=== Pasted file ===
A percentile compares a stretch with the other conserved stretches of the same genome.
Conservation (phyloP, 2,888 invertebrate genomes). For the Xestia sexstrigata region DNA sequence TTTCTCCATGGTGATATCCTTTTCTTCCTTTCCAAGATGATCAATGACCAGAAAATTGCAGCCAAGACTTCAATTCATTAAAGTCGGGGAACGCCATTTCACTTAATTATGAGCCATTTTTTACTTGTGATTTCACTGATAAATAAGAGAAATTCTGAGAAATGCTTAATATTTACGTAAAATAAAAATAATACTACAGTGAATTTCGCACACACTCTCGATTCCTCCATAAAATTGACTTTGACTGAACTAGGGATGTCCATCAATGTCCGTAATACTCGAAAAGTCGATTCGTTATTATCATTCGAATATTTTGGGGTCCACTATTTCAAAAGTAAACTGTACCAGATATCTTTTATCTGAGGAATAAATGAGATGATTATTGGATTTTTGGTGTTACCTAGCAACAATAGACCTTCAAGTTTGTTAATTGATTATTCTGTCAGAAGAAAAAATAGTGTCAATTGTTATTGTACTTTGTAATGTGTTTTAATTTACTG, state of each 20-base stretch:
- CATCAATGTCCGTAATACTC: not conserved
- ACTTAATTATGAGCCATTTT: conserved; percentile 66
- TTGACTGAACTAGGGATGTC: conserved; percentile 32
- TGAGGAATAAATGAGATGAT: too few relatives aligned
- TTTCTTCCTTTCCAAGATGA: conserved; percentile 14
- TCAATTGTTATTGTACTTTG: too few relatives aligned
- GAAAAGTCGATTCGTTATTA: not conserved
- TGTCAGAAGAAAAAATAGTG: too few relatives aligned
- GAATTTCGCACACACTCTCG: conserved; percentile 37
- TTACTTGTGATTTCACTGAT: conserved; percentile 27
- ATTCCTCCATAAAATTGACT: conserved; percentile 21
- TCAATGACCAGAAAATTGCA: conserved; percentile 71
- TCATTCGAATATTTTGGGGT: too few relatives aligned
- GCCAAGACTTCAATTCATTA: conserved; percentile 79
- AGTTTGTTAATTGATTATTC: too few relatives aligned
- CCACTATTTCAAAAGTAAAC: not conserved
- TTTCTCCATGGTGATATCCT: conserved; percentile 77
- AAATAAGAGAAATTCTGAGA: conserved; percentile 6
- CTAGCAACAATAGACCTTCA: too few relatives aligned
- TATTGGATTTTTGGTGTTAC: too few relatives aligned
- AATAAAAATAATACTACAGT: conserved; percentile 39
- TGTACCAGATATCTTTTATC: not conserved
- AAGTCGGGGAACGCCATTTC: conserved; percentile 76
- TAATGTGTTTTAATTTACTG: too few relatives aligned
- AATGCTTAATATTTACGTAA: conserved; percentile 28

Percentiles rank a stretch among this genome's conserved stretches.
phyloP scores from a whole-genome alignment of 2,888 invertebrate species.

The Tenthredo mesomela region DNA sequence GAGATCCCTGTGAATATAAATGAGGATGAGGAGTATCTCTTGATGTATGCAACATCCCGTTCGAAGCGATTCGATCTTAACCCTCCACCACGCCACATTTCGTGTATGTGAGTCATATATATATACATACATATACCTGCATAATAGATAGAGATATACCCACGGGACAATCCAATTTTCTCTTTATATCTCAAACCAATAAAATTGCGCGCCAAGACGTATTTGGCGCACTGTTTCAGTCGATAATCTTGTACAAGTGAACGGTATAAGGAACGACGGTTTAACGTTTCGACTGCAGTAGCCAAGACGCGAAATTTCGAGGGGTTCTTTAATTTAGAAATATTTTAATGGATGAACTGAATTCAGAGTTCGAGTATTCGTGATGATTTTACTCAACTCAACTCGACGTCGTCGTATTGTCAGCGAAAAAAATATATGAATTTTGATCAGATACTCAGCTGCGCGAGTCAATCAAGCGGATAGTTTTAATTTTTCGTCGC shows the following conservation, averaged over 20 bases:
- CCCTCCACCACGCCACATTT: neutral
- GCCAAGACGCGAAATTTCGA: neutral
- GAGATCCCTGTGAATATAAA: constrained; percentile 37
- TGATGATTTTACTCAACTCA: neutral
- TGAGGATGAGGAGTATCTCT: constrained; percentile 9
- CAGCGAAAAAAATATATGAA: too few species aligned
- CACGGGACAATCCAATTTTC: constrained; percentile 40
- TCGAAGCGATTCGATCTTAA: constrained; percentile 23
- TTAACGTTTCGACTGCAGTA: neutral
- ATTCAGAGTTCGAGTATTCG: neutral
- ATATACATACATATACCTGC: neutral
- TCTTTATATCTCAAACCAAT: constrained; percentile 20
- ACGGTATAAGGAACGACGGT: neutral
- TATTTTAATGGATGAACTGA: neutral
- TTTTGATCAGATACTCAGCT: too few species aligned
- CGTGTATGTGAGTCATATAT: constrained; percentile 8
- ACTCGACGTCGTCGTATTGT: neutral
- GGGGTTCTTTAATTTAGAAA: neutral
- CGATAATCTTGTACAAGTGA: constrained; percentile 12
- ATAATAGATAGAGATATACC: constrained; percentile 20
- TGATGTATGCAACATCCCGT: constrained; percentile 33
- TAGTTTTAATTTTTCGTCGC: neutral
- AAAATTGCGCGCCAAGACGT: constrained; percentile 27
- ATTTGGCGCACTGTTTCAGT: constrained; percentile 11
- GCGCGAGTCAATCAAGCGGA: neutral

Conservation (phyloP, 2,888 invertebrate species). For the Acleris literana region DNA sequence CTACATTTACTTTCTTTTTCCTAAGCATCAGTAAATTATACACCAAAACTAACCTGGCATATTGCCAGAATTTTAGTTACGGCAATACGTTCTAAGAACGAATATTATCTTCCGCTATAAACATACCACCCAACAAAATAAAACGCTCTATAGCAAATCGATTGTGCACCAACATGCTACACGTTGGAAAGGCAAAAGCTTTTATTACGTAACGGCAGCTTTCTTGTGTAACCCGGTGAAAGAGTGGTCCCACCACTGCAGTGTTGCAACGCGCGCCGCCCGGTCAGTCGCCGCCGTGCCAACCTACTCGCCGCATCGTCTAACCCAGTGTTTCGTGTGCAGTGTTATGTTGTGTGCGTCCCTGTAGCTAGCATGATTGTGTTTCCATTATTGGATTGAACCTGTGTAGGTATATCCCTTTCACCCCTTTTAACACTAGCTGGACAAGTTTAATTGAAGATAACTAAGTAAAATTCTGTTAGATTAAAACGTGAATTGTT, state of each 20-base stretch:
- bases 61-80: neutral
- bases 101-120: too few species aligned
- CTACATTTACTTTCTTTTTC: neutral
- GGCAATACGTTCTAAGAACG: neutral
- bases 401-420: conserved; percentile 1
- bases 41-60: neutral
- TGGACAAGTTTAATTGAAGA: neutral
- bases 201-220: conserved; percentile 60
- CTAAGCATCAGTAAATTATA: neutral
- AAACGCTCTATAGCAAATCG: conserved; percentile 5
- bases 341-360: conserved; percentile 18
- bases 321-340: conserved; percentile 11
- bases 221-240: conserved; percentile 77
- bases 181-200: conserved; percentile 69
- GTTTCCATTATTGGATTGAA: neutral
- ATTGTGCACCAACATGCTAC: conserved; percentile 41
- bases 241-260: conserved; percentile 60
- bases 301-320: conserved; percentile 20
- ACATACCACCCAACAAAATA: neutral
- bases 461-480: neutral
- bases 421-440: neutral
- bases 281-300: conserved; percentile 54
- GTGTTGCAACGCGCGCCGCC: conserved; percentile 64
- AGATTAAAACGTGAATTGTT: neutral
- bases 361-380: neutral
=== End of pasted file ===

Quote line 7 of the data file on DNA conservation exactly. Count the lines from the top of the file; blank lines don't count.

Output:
- TTTCTTCCTTTCCAAGATGA: conserved; percentile 14